Mr Olusegun Awolowo, Executive Director, Nigerian Export Promotion Council (NEPC) says Nigeria’s exports appreciation by 3.2 per cent confirmed that the present administration’s economic diversification is paying-off.
Awolowo said this in a statement by Mr Joe Itah, the Head and Corporate Communications of the council in Abuja.
He was reacting to recent release by the National Bureau of Statistics (NBS) on Nigeria’s economy.
According to him, this is proof that the economy has indeed recovered from recession and on the way to sustainable growth.
The report, which covered seven sectors of
agriculture, oil and gas, raw materials, solid minerals, manufactured goods, energy and other oil related goods, puts Nigeria’s total export value at N3.1 trillion in second quarter of 2017.
“It represented an increase of 3.2 per cent over first quarter of 2017 and a very significant 73.48 per cent over second quarter of 2016,” he said.
The NEPC boss said that economic slowdown which begun in 2014 was mainly as a result of shortfall in exports, which fell by more than eight trillion naira a year due to the crash in oil prices.
He said that the country, therefore, saw a strong correlation between economic recovery and improved export trade.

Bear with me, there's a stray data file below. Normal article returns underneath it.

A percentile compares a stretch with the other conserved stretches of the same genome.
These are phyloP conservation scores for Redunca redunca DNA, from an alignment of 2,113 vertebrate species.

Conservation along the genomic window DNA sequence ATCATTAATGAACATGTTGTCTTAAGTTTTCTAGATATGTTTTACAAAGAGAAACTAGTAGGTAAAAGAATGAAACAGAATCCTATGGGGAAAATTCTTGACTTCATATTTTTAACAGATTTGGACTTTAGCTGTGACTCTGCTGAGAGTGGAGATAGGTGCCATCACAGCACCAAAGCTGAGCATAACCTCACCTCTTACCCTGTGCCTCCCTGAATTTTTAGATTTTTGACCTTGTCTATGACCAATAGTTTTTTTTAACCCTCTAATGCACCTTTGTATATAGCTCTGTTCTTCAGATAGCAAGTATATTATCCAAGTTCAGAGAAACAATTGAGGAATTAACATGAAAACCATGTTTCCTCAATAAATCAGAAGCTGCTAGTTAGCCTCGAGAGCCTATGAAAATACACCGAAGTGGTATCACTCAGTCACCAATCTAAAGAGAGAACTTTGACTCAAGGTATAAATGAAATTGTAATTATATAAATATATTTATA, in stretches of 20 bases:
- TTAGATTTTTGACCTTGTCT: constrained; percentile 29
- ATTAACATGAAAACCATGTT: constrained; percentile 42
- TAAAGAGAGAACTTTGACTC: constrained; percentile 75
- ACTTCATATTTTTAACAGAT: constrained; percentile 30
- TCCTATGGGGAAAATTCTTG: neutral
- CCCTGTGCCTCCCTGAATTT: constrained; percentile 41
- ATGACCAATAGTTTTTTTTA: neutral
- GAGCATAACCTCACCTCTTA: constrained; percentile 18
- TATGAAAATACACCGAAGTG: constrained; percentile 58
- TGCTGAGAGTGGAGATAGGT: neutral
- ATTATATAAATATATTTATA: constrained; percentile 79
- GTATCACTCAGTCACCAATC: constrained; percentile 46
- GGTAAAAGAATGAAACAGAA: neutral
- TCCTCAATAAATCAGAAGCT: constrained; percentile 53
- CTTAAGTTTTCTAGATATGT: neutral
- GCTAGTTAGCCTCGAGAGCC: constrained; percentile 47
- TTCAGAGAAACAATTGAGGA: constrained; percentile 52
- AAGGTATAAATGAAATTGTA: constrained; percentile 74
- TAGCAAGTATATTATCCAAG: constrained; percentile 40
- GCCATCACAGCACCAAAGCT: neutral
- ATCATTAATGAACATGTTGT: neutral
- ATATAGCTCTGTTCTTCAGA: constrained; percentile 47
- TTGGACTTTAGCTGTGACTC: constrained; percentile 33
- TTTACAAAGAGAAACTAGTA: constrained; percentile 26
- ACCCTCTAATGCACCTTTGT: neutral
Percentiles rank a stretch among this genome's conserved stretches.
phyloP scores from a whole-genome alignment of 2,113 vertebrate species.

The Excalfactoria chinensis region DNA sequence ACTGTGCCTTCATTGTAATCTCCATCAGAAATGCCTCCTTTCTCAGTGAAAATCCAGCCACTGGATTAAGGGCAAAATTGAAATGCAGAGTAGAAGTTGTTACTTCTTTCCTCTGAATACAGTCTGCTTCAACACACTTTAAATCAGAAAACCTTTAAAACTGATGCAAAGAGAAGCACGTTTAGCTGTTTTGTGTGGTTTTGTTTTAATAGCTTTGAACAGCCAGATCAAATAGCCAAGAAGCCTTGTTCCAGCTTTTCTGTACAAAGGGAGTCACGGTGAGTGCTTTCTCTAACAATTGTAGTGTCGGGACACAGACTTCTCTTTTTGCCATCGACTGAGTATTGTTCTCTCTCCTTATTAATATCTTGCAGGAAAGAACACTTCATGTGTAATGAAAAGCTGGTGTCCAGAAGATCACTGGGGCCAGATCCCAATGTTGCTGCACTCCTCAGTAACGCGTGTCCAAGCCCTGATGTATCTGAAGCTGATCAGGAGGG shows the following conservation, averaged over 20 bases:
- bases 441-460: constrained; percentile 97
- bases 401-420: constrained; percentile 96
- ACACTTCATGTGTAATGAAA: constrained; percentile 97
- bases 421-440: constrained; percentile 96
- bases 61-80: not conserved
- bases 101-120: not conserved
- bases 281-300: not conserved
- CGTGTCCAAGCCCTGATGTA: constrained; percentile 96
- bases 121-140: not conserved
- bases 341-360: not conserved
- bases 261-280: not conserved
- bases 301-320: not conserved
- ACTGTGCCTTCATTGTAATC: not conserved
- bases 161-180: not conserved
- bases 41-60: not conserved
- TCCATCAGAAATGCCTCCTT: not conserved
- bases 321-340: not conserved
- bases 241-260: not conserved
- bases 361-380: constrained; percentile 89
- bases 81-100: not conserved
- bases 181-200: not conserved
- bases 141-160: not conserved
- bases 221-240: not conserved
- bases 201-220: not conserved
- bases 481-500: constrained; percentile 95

He noted that “I am, therefore, happy for the achievement of trade surplus due to exports.
“You may recall that in the corresponding period in 2016, our trade balance stood at a deficit of N572.12 billion.
“The statistics released showed a trade balance surplus of N506.5 billion in the
second quarter of 2017.”
Awolowo said NEPC focused entirely on leveraging the power of exports to transform the Nigerian economy, create jobs, lift people out of poverty and strengthen government’s finances.
He stated that in the second quarter of 2017, the continued strong performance of key agricultural products drove the future export agenda in the sector.
“Cashew nuts alone earned Nigeria N13.5 billion, primarily exported to Vietnam, India and Kazakhstan, while Sesame earned N7.02 billion, exported mainly to Japan, India and Turkey.
“Frozen shrimps and prawns earned over N2.83 billion, exported mainly to Netherlands, Belgium and U.S.
“Flour and meals of Soya bean earned N2.31 billion, exported mainly to Spain, Ghana and Senegal, while Ginger earned N633 million, exported mainly to Vietnam, Morocco and Sudan.”
He said other export products with strong growth potential, especially in the manufacturing sector, include cigarettes containing tobacco to Ivory Coast, Niger, Ghana; cement to Niger and Chad Republics and cocoa beans.
He added that the council’s efforts in the coming months would be to deepen Nigeria’s product penetration into these and other countries, and to radically increase the volume and value of sales.
“Although oil continues to dominate our exports with crude accounting for 42.57 per cent and other oil products 21.86 per cent, the future of our economy is beyond oil.
“This is clearly laid out in the ‘Zero Oil Agenda’, which is central in the country’s
Economic Recovery and Growth Plan.”
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